Here on Filevine, you’ve learned how to manage your time properly, shut off distractions, break the cycles of blame, what to really give your clients, how to run meetings and more. With this wealth of knowledge, you sit down at your desk to begin your productive workday. Your day is scheduled, your time is being tracked; you take a deep breath and dive into your work.

“Uh, Greg, could I talk to you for a minute? I need some help.” A co-worker pops his head inside your office. You have a handle on your day, so why not take a few minutes to help him?

Half an hour later, you’re back to work. You didn’t want to waste that much time, but you’re ready to focus and –

“Hey Greg, I need you for a second.”

“Greg, do you have five minutes?”

“Greg, can you jump on this call really quick?”

“I know you’re busy, Greg, and I’ll let you finish but could you -”

The problem is, you won’t ever get to finish. Those “five minutes” and “just a couple seconds” and the “really quick” interruptions add up fast. Corporate employees are interrupted at least twelve times an hour, with face-to-face interruptions accounting for one third more disruptions than cell phone calls and emails. Those interruptions, on average, happen every 12 minutes and 40 seconds, and are usually 10-15 minutes. Factor in that it takes between 15-26 minutes to regain your focus and sense of workflow, and how much time do you end up actually working? Not much. Interruptions in the workplace are so problematic and time-consuming, that there is a whole field dedicated to studying it – interruption science, the “study of the effect of disruptions on job performance.” And we don’t just worry about disruptions in the office; interruptions to pilots or health care professionals can also be life-threatening.

The Shocking Statistics of What Happens When You’re Interrupted

  • Employees report 9% higher rates of exhaustion and a 4% increase in physical ailments, such as headaches or back pain.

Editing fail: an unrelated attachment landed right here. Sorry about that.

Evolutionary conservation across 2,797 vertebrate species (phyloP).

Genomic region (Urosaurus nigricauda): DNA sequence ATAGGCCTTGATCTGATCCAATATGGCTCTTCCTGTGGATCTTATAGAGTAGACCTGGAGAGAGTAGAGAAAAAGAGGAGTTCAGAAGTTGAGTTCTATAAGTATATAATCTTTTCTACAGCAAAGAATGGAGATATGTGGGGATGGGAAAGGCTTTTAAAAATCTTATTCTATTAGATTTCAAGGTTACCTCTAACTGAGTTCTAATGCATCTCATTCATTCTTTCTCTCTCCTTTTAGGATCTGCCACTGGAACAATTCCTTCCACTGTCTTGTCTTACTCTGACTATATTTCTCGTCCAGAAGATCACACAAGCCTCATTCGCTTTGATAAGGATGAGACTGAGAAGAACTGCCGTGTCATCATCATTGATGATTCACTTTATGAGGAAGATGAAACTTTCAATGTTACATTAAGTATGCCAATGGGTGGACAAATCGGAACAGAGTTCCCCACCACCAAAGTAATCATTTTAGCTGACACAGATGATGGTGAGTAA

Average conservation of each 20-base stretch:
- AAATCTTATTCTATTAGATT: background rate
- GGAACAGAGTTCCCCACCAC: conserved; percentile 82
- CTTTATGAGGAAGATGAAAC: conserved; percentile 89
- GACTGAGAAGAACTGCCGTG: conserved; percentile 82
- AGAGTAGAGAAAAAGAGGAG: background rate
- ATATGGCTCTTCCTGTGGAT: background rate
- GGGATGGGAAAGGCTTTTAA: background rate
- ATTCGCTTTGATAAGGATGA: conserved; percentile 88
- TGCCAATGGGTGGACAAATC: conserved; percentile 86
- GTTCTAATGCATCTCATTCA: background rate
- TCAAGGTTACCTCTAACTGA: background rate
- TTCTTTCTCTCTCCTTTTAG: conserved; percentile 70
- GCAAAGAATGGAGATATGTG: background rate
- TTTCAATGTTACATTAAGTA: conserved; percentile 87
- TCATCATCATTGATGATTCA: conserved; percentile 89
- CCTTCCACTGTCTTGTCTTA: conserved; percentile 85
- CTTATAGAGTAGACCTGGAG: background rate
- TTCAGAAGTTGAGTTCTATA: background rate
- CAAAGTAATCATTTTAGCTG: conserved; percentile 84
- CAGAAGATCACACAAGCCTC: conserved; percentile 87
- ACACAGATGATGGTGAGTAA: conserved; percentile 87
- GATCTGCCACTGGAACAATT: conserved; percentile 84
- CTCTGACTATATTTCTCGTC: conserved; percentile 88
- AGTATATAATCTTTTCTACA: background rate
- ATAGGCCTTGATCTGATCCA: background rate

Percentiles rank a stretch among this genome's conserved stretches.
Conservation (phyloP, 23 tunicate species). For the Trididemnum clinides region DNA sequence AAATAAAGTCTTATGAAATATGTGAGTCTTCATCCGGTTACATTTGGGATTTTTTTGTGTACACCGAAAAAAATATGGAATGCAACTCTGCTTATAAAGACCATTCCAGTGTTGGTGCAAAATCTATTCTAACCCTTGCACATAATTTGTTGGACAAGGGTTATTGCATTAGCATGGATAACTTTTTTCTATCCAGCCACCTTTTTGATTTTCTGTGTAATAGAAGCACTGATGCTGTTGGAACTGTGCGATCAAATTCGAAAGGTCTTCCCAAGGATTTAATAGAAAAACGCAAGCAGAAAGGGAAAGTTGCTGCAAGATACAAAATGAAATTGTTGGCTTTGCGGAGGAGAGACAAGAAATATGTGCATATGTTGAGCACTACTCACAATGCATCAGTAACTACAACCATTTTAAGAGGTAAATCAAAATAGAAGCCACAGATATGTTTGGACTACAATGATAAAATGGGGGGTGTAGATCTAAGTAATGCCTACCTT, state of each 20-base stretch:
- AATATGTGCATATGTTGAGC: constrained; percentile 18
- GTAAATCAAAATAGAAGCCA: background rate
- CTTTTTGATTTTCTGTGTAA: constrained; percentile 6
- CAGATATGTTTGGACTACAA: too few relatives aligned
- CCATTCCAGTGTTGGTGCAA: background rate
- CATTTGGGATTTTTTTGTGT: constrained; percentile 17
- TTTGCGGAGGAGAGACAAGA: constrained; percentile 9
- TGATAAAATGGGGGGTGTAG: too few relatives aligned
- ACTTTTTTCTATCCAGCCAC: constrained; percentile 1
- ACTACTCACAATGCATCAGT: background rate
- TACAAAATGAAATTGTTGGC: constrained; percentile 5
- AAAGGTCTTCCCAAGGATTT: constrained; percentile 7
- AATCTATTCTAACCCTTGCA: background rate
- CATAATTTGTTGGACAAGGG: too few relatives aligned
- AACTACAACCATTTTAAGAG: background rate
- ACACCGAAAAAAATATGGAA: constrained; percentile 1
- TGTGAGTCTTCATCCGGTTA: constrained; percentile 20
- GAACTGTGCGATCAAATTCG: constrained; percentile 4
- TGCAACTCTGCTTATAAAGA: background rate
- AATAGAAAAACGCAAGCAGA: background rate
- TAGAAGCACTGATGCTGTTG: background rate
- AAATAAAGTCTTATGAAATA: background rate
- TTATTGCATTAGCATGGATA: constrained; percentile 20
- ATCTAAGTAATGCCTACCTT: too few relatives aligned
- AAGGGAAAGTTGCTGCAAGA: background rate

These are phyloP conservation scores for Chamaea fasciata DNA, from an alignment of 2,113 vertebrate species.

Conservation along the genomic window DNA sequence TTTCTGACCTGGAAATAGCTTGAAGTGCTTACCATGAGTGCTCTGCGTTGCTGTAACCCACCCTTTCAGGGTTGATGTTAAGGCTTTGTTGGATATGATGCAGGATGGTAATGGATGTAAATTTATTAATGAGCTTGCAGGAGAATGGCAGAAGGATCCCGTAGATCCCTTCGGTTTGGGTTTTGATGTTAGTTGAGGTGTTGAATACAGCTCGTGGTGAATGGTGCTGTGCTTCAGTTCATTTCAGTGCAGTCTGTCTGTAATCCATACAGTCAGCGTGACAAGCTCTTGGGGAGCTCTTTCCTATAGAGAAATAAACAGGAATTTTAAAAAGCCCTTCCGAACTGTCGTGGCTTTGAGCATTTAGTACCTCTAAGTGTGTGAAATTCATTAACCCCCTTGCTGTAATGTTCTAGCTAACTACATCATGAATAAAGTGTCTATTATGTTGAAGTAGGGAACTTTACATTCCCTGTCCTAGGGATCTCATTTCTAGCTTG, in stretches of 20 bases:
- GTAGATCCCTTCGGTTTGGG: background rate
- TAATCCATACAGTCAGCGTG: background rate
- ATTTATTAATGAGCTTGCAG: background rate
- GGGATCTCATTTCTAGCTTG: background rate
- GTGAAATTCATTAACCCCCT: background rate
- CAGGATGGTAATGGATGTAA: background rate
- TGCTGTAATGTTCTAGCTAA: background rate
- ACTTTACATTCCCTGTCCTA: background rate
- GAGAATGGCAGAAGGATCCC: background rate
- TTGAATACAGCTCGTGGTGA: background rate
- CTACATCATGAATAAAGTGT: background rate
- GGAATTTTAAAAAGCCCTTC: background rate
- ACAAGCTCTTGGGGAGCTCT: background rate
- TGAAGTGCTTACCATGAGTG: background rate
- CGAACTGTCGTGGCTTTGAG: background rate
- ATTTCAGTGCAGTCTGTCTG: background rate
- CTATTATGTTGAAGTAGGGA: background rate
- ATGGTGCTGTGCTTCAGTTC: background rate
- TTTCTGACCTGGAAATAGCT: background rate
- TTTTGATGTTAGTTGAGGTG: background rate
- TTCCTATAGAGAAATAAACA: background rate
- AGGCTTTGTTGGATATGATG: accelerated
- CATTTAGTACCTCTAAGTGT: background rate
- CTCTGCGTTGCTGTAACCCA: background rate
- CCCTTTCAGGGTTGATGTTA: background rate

• Interruption leads to greater error rates. In a recent 300-person study by the Journal of Experimental Psychology, participants were asked to perform simple tasks. The participants who were interrupted during their work made significantly more errors than those who were not. The longer the interruption, the greater the chance of errors: 2.8 seconds of interruption doubled the rate of errors, and 4.4 seconds of interruption tripled the rate of errors.

One minute of interruption is enough to wipe out your short-term memory, effectively halting your work and mental progress.

  • 95% of employees experience a drop in general work quality.

How You Can Limit and Manage Interruptions

  • Manage your personal distractions .
  • Apply the skills you learned about saying no to interruptions. Gently but firmly tell potential interrupters that no, you do not have time to spare right now, but they can follow up with you at a different time (be specific as to when) or they can email you to set up a meeting.
  • Observe and record interruptions using Filevine. Includes noting who is interrupting you, when, details of the interruption, what the priority is, how you responded to the interruption, and how you followed up on it. Do this for at least a week in order to analyze the sources of your interruptions and determine how to manage them by using our suggestions.